This experiment’s purpose was to see the different types of harm caused by circle hooks versus straight hooks when catching blue fin tuna.
A third of the tuna were deep-hooked, resulting in horrendous injuries:
THIRD OF TUNA DEEP-HOOKED
"34% of the fifty bluefin tuna caught on straight hooks were deep-hooked."
HOOKS IN STOMACH, GILL ARCHES, PHARYNX, LIVER
"One age-4 fish had a circle hook protruding through the lumen of the anterior stomach. The exposed hook point ripped tissue that supports viscera in the abdominal cavity and caused internal bleeding."
"An age-1 fish had a circle hook that lodged between two gill arches in the pharynx and caused extensive bleeding from gill filament damage."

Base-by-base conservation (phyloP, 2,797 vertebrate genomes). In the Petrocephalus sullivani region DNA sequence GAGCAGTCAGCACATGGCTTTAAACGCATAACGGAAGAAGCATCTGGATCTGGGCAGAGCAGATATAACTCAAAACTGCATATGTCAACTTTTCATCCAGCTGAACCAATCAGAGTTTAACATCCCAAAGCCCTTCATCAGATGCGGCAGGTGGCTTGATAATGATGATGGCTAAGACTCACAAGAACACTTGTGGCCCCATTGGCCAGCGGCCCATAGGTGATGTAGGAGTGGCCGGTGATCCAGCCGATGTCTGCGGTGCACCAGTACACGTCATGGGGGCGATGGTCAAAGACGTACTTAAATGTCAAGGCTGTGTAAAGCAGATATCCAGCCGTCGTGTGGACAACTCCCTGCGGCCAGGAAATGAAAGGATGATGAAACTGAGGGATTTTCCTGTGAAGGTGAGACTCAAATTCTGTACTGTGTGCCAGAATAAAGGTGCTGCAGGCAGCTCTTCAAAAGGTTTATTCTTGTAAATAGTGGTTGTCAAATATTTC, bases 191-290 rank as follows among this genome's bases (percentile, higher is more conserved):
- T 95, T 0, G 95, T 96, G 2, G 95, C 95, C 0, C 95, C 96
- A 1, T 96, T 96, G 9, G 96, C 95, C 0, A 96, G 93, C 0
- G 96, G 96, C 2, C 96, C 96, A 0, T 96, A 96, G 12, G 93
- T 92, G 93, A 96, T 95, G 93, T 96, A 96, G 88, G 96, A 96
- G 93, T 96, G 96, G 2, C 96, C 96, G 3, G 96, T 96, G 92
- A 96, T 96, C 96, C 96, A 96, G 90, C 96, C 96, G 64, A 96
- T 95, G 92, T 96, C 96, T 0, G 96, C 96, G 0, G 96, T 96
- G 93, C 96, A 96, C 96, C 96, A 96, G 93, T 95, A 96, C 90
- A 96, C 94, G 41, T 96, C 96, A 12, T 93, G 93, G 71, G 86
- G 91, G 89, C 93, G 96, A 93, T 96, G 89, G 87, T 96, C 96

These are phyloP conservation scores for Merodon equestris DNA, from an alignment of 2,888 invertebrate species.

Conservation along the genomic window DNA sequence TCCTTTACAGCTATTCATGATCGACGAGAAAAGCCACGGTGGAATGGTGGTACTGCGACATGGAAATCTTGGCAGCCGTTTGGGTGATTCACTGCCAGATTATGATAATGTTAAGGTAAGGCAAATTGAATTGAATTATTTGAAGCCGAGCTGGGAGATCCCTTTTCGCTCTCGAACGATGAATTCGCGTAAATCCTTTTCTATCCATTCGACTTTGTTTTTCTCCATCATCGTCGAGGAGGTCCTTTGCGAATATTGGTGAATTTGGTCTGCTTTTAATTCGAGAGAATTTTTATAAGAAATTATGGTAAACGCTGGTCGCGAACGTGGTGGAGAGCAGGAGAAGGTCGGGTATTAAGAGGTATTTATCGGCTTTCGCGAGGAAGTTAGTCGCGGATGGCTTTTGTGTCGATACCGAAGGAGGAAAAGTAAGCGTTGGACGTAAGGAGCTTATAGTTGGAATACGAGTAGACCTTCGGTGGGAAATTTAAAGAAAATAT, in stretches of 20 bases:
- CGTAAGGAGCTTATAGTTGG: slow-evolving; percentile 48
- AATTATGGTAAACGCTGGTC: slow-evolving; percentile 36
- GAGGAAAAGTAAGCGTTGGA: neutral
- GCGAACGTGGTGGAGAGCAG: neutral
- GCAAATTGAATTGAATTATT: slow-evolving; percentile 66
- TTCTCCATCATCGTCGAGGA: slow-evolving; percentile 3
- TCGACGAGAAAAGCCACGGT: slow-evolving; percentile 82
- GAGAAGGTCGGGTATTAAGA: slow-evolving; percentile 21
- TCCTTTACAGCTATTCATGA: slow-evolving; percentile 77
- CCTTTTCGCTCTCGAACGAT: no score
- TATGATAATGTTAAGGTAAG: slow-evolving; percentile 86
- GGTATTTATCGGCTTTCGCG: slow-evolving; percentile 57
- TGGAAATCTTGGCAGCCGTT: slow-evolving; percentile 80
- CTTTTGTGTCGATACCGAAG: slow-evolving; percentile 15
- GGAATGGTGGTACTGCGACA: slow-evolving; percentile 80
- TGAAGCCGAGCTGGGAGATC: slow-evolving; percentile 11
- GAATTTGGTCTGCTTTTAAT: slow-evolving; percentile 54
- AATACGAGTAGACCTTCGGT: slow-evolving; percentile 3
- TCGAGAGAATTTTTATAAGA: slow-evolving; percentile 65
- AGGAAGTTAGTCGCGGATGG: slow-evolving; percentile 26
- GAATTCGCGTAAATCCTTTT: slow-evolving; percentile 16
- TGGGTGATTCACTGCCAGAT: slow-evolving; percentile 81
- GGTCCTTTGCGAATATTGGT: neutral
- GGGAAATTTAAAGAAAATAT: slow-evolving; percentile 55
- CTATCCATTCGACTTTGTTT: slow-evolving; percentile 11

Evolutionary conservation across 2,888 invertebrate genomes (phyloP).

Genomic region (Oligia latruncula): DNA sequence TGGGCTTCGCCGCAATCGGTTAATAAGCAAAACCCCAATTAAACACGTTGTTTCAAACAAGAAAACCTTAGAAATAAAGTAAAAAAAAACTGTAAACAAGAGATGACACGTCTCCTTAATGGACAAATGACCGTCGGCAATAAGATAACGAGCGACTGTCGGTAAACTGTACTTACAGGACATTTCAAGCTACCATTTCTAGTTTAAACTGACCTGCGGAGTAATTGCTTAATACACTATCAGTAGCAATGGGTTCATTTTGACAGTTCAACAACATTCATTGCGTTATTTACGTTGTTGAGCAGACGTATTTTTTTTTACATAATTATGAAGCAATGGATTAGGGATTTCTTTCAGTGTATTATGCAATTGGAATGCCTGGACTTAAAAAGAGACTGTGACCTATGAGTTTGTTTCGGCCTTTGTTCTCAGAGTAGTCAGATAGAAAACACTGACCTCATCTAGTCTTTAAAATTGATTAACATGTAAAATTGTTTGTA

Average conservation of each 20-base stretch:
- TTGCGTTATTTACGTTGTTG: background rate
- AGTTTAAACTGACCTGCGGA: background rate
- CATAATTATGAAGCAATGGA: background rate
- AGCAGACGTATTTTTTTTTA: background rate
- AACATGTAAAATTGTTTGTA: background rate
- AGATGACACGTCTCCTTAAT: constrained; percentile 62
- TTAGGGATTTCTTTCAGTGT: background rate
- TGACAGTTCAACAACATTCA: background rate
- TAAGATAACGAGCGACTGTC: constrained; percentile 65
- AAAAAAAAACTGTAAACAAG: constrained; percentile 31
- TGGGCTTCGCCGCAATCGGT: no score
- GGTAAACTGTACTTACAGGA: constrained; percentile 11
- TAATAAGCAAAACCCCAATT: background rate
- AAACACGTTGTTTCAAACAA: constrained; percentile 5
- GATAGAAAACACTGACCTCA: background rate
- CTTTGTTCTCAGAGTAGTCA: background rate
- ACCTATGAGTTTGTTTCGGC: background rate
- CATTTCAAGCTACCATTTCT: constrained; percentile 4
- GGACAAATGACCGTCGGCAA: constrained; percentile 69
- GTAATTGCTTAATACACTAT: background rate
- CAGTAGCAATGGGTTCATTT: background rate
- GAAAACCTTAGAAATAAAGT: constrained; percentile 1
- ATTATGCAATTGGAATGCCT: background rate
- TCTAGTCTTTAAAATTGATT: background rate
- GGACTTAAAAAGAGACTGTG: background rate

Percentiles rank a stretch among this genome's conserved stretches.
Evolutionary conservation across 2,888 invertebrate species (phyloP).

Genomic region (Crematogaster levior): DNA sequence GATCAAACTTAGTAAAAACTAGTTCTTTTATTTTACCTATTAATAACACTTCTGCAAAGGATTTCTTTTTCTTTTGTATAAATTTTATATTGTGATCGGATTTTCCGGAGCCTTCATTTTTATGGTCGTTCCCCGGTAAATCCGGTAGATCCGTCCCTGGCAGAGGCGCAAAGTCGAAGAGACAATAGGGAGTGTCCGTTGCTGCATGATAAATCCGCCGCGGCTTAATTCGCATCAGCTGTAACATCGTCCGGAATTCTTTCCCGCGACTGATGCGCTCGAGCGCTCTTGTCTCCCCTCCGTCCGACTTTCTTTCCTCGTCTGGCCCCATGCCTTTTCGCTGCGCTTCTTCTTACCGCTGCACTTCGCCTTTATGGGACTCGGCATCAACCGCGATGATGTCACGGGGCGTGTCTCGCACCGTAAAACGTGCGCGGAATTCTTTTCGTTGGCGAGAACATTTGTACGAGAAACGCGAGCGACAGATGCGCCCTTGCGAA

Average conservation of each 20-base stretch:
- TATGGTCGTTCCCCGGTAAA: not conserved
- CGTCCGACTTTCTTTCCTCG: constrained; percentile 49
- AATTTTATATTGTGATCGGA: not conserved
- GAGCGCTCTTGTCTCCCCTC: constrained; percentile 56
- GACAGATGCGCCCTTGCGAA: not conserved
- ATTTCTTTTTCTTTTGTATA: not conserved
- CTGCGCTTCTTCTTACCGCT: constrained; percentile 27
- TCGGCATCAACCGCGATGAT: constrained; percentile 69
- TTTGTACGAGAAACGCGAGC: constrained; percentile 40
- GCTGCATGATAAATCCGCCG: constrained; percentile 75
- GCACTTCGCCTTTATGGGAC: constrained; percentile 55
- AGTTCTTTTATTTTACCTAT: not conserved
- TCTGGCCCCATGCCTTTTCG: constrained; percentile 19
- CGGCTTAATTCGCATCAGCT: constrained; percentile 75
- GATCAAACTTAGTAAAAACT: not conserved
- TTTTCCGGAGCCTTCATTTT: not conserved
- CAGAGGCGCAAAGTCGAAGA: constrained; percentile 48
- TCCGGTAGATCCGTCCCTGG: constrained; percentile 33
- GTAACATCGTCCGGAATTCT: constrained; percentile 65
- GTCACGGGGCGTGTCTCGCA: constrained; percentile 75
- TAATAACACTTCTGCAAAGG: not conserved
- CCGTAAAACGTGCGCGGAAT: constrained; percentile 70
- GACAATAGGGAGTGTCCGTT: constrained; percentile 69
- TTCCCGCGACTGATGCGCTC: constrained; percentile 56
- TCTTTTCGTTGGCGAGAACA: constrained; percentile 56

"In most instances where hooks penetrated the abdominal cavity, tissues and blood vessels supporting viscera were damaged. Hooks positioned close to the transverse septum with the point lacing anteriorly would often tear the septum and sever the hepatic¹ veins leading to the sinus venosus. Hooks positioned closer to the pylorus² were observed to damage the anterior liver lobe."
SCRAPING OF FACIAL TISSUE
"Large hooks embedded in the jaws of age-1 fish could result in scraping of facial tissue.... Nine of the 25 fish caught in the jaw with circle hooks larger than 10/0 had external damage caused by the hook point and barb."
HOOK IN EYES AND BLINDING
"In two of these cases, the hook point caused severe damage to the eye socket."
"It was observed that these relatively smaller tuna (2-5 kg) did not easily swallow the larger hooks, but could still experience extensive damage anterior to the gut (gill filaments and eye socket)."
"Eye socket damage found in three of the bluefin sampled (two circle, one straight), could cause blindness, thereby impacting feeding and potentially causing mortality."
¹ hepatic = pertaining to or affecting the liver
² pylorus = small circular opening between the stomach and the duodenum